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Charles Darwin’s five-year journey [timeline]

Charles Darwin is most known for his journey to the Galapagos Islands, and for the work he published around the theory of evolution, The Origin of Species, as a result of that trip. And though his time in the Galapagos was vital to Darwin’s work, he also visited many other places, a small selection of […]

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What the United States can learn from Portuguese politics

Donald Trump’s Independence Day attack on the culture of inclusion and equality highlights a problem long with us. Far from being united by principles enshrined in the country’s origins, America has long suffered deep discord over what lessons to draw from the nation’s history and how to tell the story of our past. Conflict over the treatment of […]

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What face masks and sex scandals have in common

While Donald Trump’s legacy will be marked by many things, we can add to the list his resistance to wearing a face mask in the midst of the COVID-19 pandemic, which up until recently he had not done in public. The overt reason for his hesitancy to follow this mainstream medical advice is that Trump […]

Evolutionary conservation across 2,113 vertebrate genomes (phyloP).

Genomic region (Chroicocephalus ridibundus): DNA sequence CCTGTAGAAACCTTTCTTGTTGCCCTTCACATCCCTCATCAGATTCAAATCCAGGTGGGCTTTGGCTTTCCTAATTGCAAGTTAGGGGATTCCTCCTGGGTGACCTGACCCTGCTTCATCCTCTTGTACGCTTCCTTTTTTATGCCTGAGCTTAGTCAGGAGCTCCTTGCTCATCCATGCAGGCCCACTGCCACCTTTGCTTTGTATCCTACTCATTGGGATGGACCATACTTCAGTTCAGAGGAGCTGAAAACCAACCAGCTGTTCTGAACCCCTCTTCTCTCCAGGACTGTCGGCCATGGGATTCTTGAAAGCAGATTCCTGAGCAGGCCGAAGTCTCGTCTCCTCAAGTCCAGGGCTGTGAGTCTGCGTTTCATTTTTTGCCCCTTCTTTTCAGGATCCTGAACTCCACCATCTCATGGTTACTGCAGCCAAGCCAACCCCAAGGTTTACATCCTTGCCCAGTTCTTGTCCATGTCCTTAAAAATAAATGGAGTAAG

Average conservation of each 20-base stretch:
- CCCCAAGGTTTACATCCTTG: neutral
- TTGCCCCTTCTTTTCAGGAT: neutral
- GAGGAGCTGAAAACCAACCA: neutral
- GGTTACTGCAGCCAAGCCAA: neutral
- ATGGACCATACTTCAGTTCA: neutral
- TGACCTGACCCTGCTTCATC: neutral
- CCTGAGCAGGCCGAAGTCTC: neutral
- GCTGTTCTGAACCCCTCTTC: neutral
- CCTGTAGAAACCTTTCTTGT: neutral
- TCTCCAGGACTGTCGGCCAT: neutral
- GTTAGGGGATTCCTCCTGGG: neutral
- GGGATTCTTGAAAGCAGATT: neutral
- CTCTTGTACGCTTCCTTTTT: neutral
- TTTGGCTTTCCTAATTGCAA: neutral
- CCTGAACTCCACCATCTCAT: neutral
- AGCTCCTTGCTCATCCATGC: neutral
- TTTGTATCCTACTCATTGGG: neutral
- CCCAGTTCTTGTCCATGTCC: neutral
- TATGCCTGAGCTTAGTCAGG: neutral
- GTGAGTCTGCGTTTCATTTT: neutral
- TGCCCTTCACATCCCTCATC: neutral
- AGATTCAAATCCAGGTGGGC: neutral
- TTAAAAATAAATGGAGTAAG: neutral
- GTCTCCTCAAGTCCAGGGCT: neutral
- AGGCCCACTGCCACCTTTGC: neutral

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How COVID-19 could help social science researchers

The US passed 2.5 million Covid-19 cases, there are more than 10 million confirmed cases worldwide, and global deaths passed 500,000 at the end of June. We face unprecedented challenges during this global pandemic and we may see profound and permanent changes to how we do things. Surveys and digital trace data have been used […]

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How companies can use social media to plan for the future

Many organisations use scenario planning to explore uncertainties in their future operating environments and develop new strategies. Scenario planning is a structured method for imagining possible futures based on the identification of key uncertainties in the external environment, and it may involve a variety of stakeholder groups from inside and outside the main organisation, including […]